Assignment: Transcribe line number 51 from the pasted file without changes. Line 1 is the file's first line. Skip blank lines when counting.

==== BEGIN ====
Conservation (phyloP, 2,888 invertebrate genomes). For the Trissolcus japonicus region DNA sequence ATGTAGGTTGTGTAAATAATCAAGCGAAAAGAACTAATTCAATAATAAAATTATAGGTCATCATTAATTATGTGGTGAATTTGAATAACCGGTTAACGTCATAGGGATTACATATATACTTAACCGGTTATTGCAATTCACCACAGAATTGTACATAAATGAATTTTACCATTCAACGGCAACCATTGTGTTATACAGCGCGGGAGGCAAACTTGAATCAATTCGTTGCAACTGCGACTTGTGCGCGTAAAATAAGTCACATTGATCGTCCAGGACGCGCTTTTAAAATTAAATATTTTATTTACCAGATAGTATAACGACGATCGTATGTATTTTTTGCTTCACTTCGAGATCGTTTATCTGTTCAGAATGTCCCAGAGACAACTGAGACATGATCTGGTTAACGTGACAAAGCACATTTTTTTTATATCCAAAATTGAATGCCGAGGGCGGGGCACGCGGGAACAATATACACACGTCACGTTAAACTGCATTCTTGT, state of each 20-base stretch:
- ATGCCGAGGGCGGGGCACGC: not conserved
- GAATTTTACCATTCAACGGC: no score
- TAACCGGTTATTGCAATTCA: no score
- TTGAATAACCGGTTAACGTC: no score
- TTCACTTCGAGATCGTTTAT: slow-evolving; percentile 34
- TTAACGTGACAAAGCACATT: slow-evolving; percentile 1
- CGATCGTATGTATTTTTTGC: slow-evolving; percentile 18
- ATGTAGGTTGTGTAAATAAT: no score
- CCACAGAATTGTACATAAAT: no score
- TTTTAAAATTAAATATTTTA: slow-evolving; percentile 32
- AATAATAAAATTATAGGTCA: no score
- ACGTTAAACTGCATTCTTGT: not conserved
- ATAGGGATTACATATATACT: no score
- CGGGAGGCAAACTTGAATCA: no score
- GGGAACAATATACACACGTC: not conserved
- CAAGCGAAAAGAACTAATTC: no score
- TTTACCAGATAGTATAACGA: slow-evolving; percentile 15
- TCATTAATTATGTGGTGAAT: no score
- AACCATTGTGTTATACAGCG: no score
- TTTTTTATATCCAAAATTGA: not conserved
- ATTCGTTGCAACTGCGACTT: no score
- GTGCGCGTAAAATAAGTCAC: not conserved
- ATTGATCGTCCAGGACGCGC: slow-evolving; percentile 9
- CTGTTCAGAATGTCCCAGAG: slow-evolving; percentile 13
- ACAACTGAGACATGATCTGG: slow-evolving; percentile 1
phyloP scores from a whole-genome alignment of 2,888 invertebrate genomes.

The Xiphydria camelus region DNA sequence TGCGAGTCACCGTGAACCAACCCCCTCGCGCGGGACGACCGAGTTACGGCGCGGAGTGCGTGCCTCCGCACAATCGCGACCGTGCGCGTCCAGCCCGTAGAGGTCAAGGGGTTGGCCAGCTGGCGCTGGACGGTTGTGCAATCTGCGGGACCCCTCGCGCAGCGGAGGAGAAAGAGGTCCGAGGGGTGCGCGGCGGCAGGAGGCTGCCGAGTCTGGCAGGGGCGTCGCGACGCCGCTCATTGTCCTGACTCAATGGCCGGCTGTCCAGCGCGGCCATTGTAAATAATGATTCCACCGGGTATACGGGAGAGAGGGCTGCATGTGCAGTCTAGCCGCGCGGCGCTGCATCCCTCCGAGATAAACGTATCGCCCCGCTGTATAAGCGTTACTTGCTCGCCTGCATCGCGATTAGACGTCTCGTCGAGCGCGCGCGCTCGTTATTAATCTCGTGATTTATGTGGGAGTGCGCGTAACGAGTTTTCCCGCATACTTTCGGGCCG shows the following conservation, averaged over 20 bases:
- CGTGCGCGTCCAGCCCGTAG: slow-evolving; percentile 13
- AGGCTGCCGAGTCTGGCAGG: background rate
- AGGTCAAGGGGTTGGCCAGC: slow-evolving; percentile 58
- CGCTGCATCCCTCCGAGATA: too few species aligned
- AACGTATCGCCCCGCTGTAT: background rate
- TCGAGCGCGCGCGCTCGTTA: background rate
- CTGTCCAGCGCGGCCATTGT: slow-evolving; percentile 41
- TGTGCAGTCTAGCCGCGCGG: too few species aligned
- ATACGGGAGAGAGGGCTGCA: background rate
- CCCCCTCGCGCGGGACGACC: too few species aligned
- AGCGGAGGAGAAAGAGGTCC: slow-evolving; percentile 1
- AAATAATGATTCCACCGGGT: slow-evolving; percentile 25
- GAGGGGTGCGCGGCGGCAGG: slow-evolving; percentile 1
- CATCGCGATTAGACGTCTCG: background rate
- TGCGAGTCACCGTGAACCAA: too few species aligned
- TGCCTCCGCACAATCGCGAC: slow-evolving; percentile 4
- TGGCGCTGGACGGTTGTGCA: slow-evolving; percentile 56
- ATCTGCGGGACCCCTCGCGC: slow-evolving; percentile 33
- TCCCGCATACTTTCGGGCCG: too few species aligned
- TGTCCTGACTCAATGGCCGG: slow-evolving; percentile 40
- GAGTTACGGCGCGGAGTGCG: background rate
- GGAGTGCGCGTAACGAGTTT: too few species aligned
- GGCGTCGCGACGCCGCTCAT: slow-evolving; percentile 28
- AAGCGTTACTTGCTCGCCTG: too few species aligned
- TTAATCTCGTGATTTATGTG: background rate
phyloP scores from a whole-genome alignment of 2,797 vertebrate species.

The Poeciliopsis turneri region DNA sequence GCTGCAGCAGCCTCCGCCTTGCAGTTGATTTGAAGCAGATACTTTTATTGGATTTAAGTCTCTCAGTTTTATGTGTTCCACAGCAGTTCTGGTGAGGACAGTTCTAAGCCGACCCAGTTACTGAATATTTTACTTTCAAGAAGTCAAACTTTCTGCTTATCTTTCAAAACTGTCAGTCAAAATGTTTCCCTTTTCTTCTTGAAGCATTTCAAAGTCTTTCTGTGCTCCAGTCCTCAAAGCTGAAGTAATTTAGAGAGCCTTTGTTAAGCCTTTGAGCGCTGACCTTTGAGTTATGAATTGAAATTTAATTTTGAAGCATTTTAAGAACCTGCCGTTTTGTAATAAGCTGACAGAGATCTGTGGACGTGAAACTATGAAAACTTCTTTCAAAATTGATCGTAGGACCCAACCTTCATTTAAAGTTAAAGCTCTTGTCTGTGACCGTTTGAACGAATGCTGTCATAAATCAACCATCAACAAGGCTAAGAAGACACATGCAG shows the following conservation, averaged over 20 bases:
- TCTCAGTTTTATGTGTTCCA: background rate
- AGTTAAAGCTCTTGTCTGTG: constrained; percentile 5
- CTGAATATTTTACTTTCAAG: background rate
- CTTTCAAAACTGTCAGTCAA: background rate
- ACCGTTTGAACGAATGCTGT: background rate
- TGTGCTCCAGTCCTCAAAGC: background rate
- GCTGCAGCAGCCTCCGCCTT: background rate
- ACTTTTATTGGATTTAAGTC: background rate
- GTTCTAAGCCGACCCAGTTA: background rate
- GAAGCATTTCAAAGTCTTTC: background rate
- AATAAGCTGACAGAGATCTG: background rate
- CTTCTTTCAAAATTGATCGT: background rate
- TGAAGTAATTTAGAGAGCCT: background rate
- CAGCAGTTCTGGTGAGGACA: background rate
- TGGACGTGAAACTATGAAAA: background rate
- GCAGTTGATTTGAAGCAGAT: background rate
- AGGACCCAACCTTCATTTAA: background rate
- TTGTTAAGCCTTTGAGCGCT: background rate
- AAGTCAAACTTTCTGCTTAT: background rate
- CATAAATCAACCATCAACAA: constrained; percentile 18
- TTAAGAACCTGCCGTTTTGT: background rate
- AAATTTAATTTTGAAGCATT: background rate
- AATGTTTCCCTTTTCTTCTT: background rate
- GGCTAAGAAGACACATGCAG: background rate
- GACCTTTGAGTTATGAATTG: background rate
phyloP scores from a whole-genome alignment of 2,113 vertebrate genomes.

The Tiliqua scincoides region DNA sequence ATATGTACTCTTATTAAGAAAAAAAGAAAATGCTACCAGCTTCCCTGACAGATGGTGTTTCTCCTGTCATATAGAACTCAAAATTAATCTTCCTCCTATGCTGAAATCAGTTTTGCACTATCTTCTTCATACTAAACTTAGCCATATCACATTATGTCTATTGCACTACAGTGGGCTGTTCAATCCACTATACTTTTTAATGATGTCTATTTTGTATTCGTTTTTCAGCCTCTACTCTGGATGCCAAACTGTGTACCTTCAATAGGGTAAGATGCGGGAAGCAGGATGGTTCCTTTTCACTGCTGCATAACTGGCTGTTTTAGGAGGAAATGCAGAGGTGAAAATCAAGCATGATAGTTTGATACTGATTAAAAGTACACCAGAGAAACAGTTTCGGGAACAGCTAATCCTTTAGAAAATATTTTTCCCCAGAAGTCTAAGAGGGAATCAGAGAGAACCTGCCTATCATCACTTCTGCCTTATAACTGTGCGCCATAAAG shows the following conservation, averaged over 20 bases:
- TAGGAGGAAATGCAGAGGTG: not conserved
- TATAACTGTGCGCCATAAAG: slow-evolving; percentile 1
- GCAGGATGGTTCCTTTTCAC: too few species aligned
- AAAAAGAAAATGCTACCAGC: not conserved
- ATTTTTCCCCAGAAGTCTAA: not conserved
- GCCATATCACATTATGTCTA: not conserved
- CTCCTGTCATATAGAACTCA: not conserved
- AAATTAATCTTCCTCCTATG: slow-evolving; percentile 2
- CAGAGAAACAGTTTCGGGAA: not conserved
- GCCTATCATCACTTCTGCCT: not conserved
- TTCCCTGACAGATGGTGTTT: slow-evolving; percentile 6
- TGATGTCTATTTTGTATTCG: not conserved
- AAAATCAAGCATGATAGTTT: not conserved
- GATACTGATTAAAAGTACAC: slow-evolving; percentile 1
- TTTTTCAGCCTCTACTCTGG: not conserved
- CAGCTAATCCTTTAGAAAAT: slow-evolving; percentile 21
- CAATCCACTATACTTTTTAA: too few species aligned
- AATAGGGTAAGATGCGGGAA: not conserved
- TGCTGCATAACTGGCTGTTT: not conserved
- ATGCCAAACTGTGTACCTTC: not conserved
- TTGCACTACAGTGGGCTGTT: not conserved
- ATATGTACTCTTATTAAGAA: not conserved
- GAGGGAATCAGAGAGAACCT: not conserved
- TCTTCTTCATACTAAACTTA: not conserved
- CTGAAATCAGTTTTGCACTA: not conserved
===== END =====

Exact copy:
- GGCGTCGCGACGCCGCTCAT: slow-evolving; percentile 28